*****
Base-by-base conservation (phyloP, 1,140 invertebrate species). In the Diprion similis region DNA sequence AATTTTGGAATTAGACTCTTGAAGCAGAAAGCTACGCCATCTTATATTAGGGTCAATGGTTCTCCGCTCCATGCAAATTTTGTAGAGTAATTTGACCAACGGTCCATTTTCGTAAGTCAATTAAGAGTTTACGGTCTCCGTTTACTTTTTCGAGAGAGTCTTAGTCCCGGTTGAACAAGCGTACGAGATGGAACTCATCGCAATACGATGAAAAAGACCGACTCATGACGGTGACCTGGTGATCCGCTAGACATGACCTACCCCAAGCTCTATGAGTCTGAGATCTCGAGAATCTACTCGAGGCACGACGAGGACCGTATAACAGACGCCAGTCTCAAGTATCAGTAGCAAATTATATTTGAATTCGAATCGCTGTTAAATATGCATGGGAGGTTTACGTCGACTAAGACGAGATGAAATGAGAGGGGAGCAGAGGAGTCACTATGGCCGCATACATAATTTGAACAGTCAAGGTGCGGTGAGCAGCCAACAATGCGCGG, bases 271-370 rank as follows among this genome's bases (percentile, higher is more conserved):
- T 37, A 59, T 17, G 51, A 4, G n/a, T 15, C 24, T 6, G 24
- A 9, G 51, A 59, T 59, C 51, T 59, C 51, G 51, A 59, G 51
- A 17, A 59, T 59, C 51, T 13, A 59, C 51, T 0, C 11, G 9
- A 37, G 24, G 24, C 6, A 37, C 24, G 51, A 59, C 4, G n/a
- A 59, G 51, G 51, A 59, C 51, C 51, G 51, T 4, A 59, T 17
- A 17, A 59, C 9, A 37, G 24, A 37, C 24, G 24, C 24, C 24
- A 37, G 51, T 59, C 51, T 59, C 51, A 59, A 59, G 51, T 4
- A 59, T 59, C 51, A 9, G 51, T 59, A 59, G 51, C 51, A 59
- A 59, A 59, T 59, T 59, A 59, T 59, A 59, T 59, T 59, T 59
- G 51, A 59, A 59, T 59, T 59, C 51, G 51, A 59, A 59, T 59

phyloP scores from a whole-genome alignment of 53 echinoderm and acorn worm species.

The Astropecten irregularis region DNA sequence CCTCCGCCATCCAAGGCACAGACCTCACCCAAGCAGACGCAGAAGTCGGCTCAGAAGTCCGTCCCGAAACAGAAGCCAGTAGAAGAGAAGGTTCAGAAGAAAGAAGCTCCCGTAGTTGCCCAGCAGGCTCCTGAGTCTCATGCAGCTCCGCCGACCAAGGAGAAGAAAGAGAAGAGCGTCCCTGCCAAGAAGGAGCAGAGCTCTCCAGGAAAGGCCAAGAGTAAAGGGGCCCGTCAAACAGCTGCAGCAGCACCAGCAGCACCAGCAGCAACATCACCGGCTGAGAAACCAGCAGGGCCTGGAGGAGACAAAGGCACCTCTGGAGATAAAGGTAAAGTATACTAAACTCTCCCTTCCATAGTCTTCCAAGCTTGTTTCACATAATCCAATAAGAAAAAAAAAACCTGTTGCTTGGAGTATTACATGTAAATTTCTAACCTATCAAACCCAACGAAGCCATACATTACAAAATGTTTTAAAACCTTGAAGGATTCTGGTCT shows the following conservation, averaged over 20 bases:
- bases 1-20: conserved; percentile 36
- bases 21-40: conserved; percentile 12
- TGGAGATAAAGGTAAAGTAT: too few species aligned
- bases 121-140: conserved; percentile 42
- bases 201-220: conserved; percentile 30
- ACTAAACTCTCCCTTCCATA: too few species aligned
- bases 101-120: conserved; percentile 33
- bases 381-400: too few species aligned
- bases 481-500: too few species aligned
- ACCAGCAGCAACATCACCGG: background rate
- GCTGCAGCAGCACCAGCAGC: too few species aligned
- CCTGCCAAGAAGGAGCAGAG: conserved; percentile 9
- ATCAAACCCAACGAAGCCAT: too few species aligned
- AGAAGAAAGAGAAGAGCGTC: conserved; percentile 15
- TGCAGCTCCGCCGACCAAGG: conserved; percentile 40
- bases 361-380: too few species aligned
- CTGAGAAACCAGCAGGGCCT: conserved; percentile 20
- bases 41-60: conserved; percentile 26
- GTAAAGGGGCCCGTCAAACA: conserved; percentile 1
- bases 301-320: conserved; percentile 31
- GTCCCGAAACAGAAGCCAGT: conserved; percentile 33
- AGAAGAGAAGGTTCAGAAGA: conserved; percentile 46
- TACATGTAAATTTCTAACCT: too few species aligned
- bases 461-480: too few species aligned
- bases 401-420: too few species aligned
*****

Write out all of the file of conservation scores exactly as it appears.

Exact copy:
Base-by-base conservation (phyloP, 1,140 invertebrate species). In the Diprion similis region DNA sequence AATTTTGGAATTAGACTCTTGAAGCAGAAAGCTACGCCATCTTATATTAGGGTCAATGGTTCTCCGCTCCATGCAAATTTTGTAGAGTAATTTGACCAACGGTCCATTTTCGTAAGTCAATTAAGAGTTTACGGTCTCCGTTTACTTTTTCGAGAGAGTCTTAGTCCCGGTTGAACAAGCGTACGAGATGGAACTCATCGCAATACGATGAAAAAGACCGACTCATGACGGTGACCTGGTGATCCGCTAGACATGACCTACCCCAAGCTCTATGAGTCTGAGATCTCGAGAATCTACTCGAGGCACGACGAGGACCGTATAACAGACGCCAGTCTCAAGTATCAGTAGCAAATTATATTTGAATTCGAATCGCTGTTAAATATGCATGGGAGGTTTACGTCGACTAAGACGAGATGAAATGAGAGGGGAGCAGAGGAGTCACTATGGCCGCATACATAATTTGAACAGTCAAGGTGCGGTGAGCAGCCAACAATGCGCGG, bases 271-370 rank as follows among this genome's bases (percentile, higher is more conserved):
- T 37, A 59, T 17, G 51, A 4, G n/a, T 15, C 24, T 6, G 24
- A 9, G 51, A 59, T 59, C 51, T 59, C 51, G 51, A 59, G 51
- A 17, A 59, T 59, C 51, T 13, A 59, C 51, T 0, C 11, G 9
- A 37, G 24, G 24, C 6, A 37, C 24, G 51, A 59, C 4, G n/a
- A 59, G 51, G 51, A 59, C 51, C 51, G 51, T 4, A 59, T 17
- A 17, A 59, C 9, A 37, G 24, A 37, C 24, G 24, C 24, C 24
- A 37, G 51, T 59, C 51, T 59, C 51, A 59, A 59, G 51, T 4
- A 59, T 59, C 51, A 9, G 51, T 59, A 59, G 51, C 51, A 59
- A 59, A 59, T 59, T 59, A 59, T 59, A 59, T 59, T 59, T 59
- G 51, A 59, A 59, T 59, T 59, C 51, G 51, A 59, A 59, T 59

phyloP scores from a whole-genome alignment of 53 echinoderm and acorn worm species.

The Astropecten irregularis region DNA sequence CCTCCGCCATCCAAGGCACAGACCTCACCCAAGCAGACGCAGAAGTCGGCTCAGAAGTCCGTCCCGAAACAGAAGCCAGTAGAAGAGAAGGTTCAGAAGAAAGAAGCTCCCGTAGTTGCCCAGCAGGCTCCTGAGTCTCATGCAGCTCCGCCGACCAAGGAGAAGAAAGAGAAGAGCGTCCCTGCCAAGAAGGAGCAGAGCTCTCCAGGAAAGGCCAAGAGTAAAGGGGCCCGTCAAACAGCTGCAGCAGCACCAGCAGCACCAGCAGCAACATCACCGGCTGAGAAACCAGCAGGGCCTGGAGGAGACAAAGGCACCTCTGGAGATAAAGGTAAAGTATACTAAACTCTCCCTTCCATAGTCTTCCAAGCTTGTTTCACATAATCCAATAAGAAAAAAAAAACCTGTTGCTTGGAGTATTACATGTAAATTTCTAACCTATCAAACCCAACGAAGCCATACATTACAAAATGTTTTAAAACCTTGAAGGATTCTGGTCT shows the following conservation, averaged over 20 bases:
- bases 1-20: conserved; percentile 36
- bases 21-40: conserved; percentile 12
- TGGAGATAAAGGTAAAGTAT: too few species aligned
- bases 121-140: conserved; percentile 42
- bases 201-220: conserved; percentile 30
- ACTAAACTCTCCCTTCCATA: too few species aligned
- bases 101-120: conserved; percentile 33
- bases 381-400: too few species aligned
- bases 481-500: too few species aligned
- ACCAGCAGCAACATCACCGG: background rate
- GCTGCAGCAGCACCAGCAGC: too few species aligned
- CCTGCCAAGAAGGAGCAGAG: conserved; percentile 9
- ATCAAACCCAACGAAGCCAT: too few species aligned
- AGAAGAAAGAGAAGAGCGTC: conserved; percentile 15
- TGCAGCTCCGCCGACCAAGG: conserved; percentile 40
- bases 361-380: too few species aligned
- CTGAGAAACCAGCAGGGCCT: conserved; percentile 20
- bases 41-60: conserved; percentile 26
- GTAAAGGGGCCCGTCAAACA: conserved; percentile 1
- bases 301-320: conserved; percentile 31
- GTCCCGAAACAGAAGCCAGT: conserved; percentile 33
- AGAAGAGAAGGTTCAGAAGA: conserved; percentile 46
- TACATGTAAATTTCTAACCT: too few species aligned
- bases 461-480: too few species aligned
- bases 401-420: too few species aligned